Figure 5.

The relationship between the average water use efficiency (WUE) of the two species (EH, eastern hemlock; CH, Carolina hemlock) and the mean 13C natural abundance (δ13C) of leaves from winter and growing season periods. The line represents the fitted linear regression line (R2 = 0.57, = 0.011). Error bars represent standard errors (SE).


Consistent with our first hypothesis, HWA infestation impaired xylem hydraulic characteristics as a result of the production of abnormal xylem cells. However, contrary to our second hypothesis, the negative effect of HWA infestation on sapwood hydraulic conductivity (ks) did not impair whole-tree hydraulic conductance (Ktree), and thus cannot be the direct cause of tree mortality. The increase in Ktree was the consequence of the expected decline in leaf to sapwood area ratio (AL : AS) and of the unexpected increase in leaf hydraulic conductance (Kleaf). In terms of resistance to water flow, HWA decreased by half the contribution of the leaves (1/Kleaf) to whole-tree resistance (1/Ktree; Table 2). During the spring season, this increase in Ktree may have rapidly depleted water in the root zone, thereby increasing the resistance to water uptake at the soil–root interface, as seen by the more negative predawn water potentials (ΨPD) and the increase in the hydraulic resistance of the root to stem compartment. This root hydraulic dysfunction probably increased drought stress in infested trees during subsequent reductions in water availability, leading to reduced minimum leaf water potentials (Ψleaf) and stomatal conductance (gs; Fig. S1). The increase in carbon isotope ratios (δ13C) for the infested trees also suggest that the trees were experiencing drought-like water stress (Farquhar et al., 1982; Zhang et al., 1997).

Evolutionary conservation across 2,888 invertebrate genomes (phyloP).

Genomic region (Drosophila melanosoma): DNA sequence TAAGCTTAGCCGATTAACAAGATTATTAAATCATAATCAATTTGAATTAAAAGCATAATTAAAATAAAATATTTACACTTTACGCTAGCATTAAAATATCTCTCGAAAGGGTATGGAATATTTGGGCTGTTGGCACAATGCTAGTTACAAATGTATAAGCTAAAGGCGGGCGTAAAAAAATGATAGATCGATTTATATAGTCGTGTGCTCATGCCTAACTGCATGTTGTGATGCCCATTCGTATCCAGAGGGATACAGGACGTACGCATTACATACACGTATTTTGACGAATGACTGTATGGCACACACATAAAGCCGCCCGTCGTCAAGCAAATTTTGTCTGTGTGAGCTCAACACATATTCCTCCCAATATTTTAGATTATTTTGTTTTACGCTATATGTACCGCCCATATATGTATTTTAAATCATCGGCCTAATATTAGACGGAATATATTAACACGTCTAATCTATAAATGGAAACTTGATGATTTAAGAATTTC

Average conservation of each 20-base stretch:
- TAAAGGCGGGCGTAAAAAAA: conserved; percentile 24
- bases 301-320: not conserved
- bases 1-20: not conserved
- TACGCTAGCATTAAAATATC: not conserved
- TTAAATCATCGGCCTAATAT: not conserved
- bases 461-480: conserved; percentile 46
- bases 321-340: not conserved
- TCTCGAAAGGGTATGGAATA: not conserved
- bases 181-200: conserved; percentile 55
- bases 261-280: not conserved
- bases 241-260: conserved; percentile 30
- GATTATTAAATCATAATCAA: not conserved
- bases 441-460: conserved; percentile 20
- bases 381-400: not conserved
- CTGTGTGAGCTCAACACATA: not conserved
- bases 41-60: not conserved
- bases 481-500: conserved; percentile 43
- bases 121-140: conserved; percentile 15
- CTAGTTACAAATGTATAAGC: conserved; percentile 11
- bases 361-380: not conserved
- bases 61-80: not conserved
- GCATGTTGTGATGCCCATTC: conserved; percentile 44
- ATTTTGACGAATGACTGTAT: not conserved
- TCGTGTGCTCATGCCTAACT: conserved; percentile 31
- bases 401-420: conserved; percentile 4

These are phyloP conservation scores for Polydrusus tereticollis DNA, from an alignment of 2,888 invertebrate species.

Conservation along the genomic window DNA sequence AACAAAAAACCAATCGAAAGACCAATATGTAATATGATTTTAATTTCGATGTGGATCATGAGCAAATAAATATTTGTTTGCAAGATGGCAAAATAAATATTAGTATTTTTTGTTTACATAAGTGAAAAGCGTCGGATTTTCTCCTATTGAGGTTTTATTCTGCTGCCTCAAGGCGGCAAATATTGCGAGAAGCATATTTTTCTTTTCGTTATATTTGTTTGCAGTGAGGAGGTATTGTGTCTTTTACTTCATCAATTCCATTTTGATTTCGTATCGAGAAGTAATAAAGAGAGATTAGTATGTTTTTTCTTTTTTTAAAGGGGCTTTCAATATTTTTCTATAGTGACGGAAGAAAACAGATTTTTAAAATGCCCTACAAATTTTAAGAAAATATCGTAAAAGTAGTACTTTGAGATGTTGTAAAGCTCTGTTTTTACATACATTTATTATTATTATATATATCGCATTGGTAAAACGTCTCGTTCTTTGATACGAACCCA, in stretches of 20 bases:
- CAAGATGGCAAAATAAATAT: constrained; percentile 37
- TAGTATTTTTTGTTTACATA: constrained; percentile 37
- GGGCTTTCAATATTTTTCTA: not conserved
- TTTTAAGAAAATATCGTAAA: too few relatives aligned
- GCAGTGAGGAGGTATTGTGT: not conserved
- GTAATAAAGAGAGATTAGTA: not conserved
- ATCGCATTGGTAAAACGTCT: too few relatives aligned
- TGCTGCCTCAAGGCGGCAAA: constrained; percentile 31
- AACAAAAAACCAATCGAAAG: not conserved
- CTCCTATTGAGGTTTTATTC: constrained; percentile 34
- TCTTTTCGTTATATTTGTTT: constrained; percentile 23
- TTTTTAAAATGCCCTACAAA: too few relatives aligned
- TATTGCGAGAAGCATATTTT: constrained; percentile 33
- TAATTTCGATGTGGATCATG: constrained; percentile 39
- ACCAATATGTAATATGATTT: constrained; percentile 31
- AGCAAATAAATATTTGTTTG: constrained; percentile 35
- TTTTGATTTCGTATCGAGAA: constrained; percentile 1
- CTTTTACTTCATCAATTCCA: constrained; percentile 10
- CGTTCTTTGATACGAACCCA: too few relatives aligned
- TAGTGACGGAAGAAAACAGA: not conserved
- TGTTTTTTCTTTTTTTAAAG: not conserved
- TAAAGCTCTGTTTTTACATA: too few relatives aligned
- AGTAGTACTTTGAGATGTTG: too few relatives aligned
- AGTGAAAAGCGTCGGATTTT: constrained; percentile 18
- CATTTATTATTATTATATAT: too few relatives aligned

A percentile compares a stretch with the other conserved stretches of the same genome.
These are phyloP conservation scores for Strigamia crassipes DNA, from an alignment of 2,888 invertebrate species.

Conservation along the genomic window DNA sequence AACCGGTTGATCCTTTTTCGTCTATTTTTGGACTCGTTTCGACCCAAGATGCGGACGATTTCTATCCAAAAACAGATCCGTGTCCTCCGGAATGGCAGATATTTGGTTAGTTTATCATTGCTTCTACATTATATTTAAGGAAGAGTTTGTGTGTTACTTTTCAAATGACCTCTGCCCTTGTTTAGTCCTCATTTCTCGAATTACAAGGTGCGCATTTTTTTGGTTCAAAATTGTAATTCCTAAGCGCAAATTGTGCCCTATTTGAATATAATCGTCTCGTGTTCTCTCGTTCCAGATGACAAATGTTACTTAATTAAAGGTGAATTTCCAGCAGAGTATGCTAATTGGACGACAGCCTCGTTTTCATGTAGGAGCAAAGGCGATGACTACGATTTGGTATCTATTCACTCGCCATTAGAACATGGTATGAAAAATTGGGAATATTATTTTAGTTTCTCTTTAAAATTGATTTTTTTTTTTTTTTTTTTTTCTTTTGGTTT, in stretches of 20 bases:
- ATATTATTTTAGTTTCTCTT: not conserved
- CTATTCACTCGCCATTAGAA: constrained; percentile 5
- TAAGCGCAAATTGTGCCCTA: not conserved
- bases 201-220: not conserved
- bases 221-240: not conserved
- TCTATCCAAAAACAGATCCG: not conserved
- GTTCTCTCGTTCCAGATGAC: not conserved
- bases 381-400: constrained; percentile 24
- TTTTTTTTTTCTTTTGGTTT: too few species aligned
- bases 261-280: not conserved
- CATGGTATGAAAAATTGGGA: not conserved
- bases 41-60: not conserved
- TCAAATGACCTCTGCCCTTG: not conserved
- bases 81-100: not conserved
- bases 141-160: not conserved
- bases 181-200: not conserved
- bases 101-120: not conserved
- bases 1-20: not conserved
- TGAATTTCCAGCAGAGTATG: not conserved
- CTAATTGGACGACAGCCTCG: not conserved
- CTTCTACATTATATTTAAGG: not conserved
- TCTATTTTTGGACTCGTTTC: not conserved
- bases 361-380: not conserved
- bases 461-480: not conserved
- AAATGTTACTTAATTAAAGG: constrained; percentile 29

The δ13C tissue values of both species infested by HWA were less negative than those of healthy trees, and so infestation increased WUE, as demonstrated by the larger reduction in whole-tree water use relative to GPP (Fig. 5). In eastern hemlock, increased WUE was also documented by the significant increase in foliar nitrogen accompanying HWA infestation (Table 1; Fig. 2). Because the majority of leaf nitrogen is bound in photosynthetic enzymes, this implies that photosynthetic capacity may also have increased following infestation. The robust correlations between leaf δ13C and foliar nitrogen implied that high leaf nitrogen contents correspond to increased photosynthetic capacities and decreased internal leaf CO2 concentrations.

Although HWA infestation did not decrease Ktree, in accordance with our second hypothesis, ΨL and gs were influenced. In general there is a strong relation between gs and the aboveground efficiency of the plant water transport system (Meinzer, 2002; Domec et al., 2010), and yet high Ktree in the infested trees was not supported by the development of higher gs. By combining Darcy's law and the Penman–Monteith equation, water relations within the tree can be connected to each other according to Ohm's law analog (Hubbard et al., 2001):

display math(Eqn 7)